Pictured here is a small 10′x10′ cabin by Thunder Beach Wood Works – located in Lindsay, Ontario. They build sheds & bunkies and are available for custom work.
“We are also interested in the Small House Movement or Tiny Homes. This would be a home between 65 and 887 square feet and could act nicely as a small Summer Home or as an alternative to a home addition.” - Thunder Beach Wood Works
Studio37 is a modern one bedroom home in just 400 ft2 (37 m2), small enough that it can be prefabbed and delivered to its site as a single module. It has a shed roof and is clad in an attractive combination of stained tongue-and-groove cedar and painted HardiePanel. The entrance is at one end, under a roof supported by a cantilevered beam.
Monika and Sam built this small cabin of their own design near Horsefly Lake in central British Columbia. They had no real plans but as Sam is a log home builder and Monika has an eye for choosing finishes, it.
One of Toronto’s best-known little secrets is the pocket neighborhood on Craven Road. But it’s the Little House, reportedly Toronto’s tiniest home, that perpetually grabs the spotlight.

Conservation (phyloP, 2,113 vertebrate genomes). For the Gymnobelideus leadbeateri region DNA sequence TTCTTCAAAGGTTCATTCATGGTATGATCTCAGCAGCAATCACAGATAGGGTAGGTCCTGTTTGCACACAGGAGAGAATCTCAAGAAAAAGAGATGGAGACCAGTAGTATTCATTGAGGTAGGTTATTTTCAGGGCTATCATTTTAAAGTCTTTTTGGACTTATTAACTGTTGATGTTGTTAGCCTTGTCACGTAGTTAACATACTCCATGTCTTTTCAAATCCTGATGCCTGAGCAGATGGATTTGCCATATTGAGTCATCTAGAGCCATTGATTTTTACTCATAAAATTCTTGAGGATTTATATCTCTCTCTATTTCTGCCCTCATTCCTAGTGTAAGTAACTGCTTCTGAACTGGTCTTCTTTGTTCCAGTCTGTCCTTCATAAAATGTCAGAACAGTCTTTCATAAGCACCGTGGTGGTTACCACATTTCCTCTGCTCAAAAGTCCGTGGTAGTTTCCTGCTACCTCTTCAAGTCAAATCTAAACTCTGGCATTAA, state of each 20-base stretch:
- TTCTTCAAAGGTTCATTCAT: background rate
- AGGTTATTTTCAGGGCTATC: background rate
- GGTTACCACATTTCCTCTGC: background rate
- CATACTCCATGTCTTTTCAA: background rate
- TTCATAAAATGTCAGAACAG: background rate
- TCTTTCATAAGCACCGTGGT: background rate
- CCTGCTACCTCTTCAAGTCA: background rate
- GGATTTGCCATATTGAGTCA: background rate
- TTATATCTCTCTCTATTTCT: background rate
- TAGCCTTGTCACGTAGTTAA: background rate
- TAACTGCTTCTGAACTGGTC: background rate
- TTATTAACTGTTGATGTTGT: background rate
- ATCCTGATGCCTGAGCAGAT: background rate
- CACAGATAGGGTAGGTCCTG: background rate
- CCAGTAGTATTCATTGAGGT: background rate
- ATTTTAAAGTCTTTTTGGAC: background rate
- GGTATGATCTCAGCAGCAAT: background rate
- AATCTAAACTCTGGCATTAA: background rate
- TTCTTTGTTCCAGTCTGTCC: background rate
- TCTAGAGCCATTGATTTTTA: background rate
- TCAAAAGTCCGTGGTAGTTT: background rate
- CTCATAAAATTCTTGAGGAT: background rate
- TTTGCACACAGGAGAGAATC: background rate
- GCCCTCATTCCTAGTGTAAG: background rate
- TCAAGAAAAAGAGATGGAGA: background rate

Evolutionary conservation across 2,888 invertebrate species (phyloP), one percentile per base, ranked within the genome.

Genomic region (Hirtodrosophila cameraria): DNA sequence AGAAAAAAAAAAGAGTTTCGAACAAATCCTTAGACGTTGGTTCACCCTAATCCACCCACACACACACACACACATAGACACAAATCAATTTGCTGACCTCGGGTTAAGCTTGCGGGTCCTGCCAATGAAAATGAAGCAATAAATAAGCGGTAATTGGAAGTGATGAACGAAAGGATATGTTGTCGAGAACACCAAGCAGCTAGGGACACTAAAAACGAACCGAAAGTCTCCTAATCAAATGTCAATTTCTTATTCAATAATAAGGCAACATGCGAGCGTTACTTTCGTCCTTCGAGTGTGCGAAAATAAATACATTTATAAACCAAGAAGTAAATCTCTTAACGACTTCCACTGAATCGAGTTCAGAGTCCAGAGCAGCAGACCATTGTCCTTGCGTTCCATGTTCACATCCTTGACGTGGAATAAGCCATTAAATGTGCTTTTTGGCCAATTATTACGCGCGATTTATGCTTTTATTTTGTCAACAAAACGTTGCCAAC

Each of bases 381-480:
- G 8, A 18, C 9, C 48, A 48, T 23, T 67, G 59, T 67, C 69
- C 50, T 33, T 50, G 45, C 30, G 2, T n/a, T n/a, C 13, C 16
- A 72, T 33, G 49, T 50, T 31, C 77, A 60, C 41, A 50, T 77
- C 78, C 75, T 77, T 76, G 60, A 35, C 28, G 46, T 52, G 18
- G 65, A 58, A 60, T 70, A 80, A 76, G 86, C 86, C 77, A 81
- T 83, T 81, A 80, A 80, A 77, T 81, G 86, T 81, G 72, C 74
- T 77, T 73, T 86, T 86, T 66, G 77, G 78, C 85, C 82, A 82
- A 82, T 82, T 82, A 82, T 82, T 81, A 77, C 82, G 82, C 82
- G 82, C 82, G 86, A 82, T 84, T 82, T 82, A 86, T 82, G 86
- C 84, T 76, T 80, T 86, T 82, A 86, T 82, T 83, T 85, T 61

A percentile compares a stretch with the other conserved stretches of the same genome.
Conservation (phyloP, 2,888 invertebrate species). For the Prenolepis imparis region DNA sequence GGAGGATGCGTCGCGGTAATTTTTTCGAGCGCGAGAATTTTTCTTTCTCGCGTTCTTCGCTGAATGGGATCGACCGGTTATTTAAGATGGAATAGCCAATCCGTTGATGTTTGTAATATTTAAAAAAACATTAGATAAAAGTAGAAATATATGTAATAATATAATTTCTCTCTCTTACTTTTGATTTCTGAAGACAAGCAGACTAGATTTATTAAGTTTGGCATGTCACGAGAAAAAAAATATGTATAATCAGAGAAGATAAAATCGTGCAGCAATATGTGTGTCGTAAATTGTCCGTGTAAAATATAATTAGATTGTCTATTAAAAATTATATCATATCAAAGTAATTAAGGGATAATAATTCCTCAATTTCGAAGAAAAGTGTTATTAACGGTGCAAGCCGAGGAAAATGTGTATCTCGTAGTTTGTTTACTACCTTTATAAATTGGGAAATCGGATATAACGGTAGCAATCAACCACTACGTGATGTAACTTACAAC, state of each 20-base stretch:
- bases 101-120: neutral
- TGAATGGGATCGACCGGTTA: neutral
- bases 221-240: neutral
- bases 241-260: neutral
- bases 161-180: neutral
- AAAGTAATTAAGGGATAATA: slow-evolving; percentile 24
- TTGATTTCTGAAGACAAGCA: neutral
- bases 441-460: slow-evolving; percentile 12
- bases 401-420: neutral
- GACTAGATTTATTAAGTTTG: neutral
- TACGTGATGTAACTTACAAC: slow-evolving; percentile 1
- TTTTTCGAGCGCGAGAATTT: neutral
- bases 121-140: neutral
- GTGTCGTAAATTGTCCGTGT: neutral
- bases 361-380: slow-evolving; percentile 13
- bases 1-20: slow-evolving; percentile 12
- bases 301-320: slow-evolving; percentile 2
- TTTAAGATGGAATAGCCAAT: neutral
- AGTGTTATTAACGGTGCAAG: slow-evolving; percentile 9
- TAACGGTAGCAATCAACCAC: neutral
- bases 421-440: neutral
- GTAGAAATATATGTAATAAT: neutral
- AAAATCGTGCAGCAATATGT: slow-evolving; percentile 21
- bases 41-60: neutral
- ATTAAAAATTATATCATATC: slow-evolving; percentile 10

This attractive little cabin overlooks the coastal waters and islands of British Columbia. It is located in a development of recreational lots on Gambier Island, just north of Vancouver.
Restored historic rustic cabin on less than an acres 150 metres (125 yards) from the Salmon River in rural Ontario. Enjoy solitude, sounds of nature, fishing, hiking, dark sky viewing area nearby, conservation area nearby, friendly folks along a year-round road.
More extreme downsizing stories hitting the main stream media. Be sure to cast your vote in the survey at the bottom of the linked article.
“A Calgary family is building a tiny new abode on wheels that holds roughly 300 square feet of living space.
Kirsten Shaw and Michael Hunt plan to pull up stakes in Calgary in the spring and drive with one son through the United States for a year.”
Great off-grid retirement story.
“Margy and Wayne Lutz were camping in Coastal British Columbia when they discovered their dream home: the float cabins of Powell Lake. They’re not houseboats, but “float cabins”, that is, they’re permanently anchored to shore.
The Lutz’s bought their retirement home in 2001 for 35,000 Canadian dollars (about $25,000 USD, at the time), what they considered worth the risk if their experiment in off-grid living didn’t workout.”
Laird lives up in the Yukon Territory, Whitehorse to be precise, and has just finished building his second tiny home. This design is called the Leaf House
Read more at Leaf House – a Tiny House in the Yukon | Tiny House Design.